Family Movie Guide
By STEVE PERSAL
© St. Petersburg Times
published March 13, 2003
The Family Movie Guide should be used along with the Motion Picture Association of America rating system for selecting movies suitable for children. Only films rated G, PG or PG-13 are included in this weekly listing, along with occasional R-rated films that may have entertainment or educational value for older children with parental guidance. Compiled by St. Petersburg Times film critic Steve Persall.
Agent Cody Banks B
(PG) -- Malcolm in the Middle star Frankie Muniz becomes an adolescent James Bond in his new movie, echoing the secret agent misadventures of Spy Kids. Like that film and its sequel, Agent Cody Banks includes bloodless blow-'em-up violence and a few rude words, but nothing to offend. Brief, mild sensuality from an adult spy (Angie Harmon) is harmless fun.
Coral Reef Adventure A-
(Not rated, probably G) -- This IMAX-sized documentary contains impressive underwater sights, making a compelling argument for conservation. A few briefly tense moments, but nothing objectionable.
The Jungle Book 2 C
(G) -- Only a few instances of mild peril make this Disney sequel questionable for small children. Otherwise, it's monkey (and tiger and bear) business as usual. So much, in fact, that children who love 1967's original The Jungle Book may think they're watching the same movie.
The Lion King A
(G) -- The Disney animated classic returns in the IMAX format. The screen image is larger and the music louder, but the film's fun and inspiring themes remain intact. Mild peril and veiled violence, mature themes, including the murder of a parent and subsequent misplaced guilt.
RECOMMENDED WITH RESERVATIONS
Antwone Fisher A-
(PG-13) -- Denzel Washington directs and co-stars in an inspiring, fact-based tale of a Navy seaman whose childhood abuse led to counseling and a search for his biological parents. Tough material handled delicately includes mental, physical and sexual abuse. Mild sensuality. Moderate profanity, including two f-words. Brief fisticuffs.
Catch Me If You Can B
(PG-13) -- Leonardo DiCaprio may attract young viewers, but parents should be ready to discuss the consequences of his character's teen crime spree, during which he poses as a lawyer, a doctor and an airline pilot to cash bogus checks. Steven Spielberg's film makes crime look like great fun, even paying off by the end credits. Moderate profanity, sexual situations, mature themes, including divorce and adultery.
(PG-13) -- The slam-bang action of last year's Spider-Man is comparable to this live-action version of another Marvel Comics superhero, a blind lawyer (Ben Affleck) with hypersensitive senses. The rating results from violence that surpasses Spider-Man (including graphic stabbings and a gruesome death by subway train) and the sensual presence of Jennifer Garner (TV's Alias) as Daredevil's rival, Elektra.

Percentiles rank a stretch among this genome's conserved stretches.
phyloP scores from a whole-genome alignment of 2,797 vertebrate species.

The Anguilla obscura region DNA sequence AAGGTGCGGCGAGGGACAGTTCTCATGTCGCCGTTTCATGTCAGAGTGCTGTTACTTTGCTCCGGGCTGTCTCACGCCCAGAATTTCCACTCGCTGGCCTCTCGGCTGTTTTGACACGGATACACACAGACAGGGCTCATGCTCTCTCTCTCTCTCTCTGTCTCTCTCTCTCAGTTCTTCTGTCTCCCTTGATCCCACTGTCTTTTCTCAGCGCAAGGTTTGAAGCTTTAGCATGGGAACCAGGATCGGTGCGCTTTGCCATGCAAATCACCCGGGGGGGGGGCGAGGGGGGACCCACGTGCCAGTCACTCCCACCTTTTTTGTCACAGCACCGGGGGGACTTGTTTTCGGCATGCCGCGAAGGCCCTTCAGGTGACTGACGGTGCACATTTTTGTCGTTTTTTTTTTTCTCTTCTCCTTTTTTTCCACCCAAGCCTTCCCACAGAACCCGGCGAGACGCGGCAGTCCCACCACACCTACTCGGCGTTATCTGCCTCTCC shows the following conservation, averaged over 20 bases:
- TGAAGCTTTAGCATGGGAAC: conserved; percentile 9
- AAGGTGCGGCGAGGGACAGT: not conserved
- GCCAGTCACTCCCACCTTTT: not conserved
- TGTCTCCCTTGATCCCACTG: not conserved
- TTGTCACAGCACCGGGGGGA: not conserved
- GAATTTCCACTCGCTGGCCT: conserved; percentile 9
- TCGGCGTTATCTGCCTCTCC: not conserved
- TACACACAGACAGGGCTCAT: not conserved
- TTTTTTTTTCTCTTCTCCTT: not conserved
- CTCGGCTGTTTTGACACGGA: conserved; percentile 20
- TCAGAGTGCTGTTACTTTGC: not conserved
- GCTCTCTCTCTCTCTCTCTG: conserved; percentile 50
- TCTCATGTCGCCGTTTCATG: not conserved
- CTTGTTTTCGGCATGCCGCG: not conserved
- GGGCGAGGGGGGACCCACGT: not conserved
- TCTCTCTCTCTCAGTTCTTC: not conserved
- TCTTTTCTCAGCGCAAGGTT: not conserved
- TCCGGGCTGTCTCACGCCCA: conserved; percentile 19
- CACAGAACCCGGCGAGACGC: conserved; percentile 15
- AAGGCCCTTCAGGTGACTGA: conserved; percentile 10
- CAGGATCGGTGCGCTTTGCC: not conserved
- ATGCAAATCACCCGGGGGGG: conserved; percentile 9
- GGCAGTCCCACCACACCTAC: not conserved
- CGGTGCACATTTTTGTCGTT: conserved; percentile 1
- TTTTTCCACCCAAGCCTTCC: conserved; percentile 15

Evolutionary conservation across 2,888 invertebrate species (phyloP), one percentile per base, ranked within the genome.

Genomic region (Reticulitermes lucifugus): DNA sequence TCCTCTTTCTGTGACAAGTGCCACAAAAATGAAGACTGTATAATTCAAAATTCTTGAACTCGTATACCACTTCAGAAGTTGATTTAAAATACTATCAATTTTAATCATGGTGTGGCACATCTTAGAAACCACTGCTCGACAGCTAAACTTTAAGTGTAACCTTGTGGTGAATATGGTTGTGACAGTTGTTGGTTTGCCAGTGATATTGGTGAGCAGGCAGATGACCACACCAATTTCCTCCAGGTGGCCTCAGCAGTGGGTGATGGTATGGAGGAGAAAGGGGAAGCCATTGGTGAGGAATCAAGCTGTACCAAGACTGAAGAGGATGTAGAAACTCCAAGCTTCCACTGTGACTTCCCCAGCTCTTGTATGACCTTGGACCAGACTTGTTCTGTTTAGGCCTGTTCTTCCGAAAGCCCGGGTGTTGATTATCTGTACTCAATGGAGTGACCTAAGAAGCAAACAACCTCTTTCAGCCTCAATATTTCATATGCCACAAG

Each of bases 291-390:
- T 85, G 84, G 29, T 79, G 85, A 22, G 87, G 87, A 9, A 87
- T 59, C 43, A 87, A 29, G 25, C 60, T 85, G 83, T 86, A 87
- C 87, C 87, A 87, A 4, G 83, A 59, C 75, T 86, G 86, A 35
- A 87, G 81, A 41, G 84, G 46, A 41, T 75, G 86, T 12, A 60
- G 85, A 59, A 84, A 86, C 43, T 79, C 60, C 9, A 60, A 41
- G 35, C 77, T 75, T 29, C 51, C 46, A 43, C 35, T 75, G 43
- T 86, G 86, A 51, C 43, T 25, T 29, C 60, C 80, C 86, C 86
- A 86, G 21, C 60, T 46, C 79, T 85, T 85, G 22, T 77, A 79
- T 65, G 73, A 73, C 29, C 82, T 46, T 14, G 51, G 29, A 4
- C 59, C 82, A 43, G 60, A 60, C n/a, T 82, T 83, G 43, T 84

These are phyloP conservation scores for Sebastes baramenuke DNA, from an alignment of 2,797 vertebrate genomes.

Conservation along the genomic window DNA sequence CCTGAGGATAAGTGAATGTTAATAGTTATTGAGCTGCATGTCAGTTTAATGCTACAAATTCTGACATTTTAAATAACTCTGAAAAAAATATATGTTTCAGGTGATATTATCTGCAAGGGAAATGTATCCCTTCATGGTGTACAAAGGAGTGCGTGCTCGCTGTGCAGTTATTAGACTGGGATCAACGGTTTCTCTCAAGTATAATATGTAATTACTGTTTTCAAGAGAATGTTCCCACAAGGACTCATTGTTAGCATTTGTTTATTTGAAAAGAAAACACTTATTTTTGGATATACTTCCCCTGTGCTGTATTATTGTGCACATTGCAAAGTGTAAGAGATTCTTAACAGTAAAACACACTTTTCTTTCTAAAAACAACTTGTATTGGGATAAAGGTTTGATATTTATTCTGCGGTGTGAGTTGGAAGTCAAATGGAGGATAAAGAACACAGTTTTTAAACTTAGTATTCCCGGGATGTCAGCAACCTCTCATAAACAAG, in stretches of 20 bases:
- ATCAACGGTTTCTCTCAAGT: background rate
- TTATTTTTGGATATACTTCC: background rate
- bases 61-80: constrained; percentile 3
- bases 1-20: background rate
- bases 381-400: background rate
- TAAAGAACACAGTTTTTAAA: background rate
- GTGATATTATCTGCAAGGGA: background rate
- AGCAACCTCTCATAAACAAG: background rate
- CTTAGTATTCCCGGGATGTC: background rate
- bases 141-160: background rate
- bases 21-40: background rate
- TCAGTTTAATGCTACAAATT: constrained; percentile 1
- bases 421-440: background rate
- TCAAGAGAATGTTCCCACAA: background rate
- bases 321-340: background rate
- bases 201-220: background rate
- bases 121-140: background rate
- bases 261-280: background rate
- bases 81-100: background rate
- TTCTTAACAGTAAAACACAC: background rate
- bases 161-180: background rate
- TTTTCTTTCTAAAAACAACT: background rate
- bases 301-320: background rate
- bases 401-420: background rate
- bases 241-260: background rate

(PG) -- This comedy about a kangaroo stealing mob money and the klutzes (Jerry O'Connell, Anthony Anderson) who retrieve it received a PG rating, but reasons for the rating -- "language, crude humor, sensuality and violence" -- sound more like PG-13 material.
Shanghai Knights C-
(PG-13) -- Jackie Chan is popular with children, but this isn't his TV cartoon series. The Western spoof includes plenty of martial arts violence that shouldn't be attempted at home, plus a few profanities and a dollop of sexual situations and double entendres.
Bringing Down the House B
(PG-13) -- A lonely guy (Steve Martin) flirts on the Internet and meets an escaped convict (Queen Latifah) who adds spice to his dull life. Some of that fun comes in the form of sexual humor, punchline profanity and drug references.
(PG-13) -- The best film of 2002 isn't for children. Director Rob Marshall turns the Broadway musical into a steamy bump-and-grind with mature themes, including infidelity, using sex to get ahead, murder, corruption and all that jazz. Moderate profanity, brief violence.
Gods and Generals
(PG-13) -- The rating is due to "sustained battle sequences" although the Civil War violence isn't graphic, since Gods and Generals was produced chiefly as a television miniseries. Also sustained is a running time -- nearly four hours, counting intermission and previews -- testing the patience of any child and many adults.
The Hours B-
(PG-13) -- Children generally won't be interested in this tale of three women in various centuries suicidally influenced by Virginia Woolf's novel Mrs. Dalloway. The film's pacing and mature themes -- including lesbianism, infidelity, AIDS and suicide -- are too downbeat for young attention spans. And for some adults. Moderate profanity.
The Lord of the Rings: The Two Towers B
(PG-13) -- The second installment of J.R.R. Tolkien's epic fantasy features the same qualities as last year's The Fellowship of the Ring that may not appeal to small children: a three-hour running time, too many talky passages between violent battles and thousands of scary creatures.
The Recruit B
(PG-13) -- A CIA expert (Al Pacino) coaches a rookie agent (Colin Farrell) in spy games, then uses him to identify a double agent. Moderate violence, sexuality and profanity.
(PG-13) -- The original shocker about a disturbed man and his deadly, obedient rats was nightmarish enough in 1971. Imagine the graphic deaths and horrific rat stampedes created with today's special effects for this remake. Not to mention more sexual tension and profanity than the first film.
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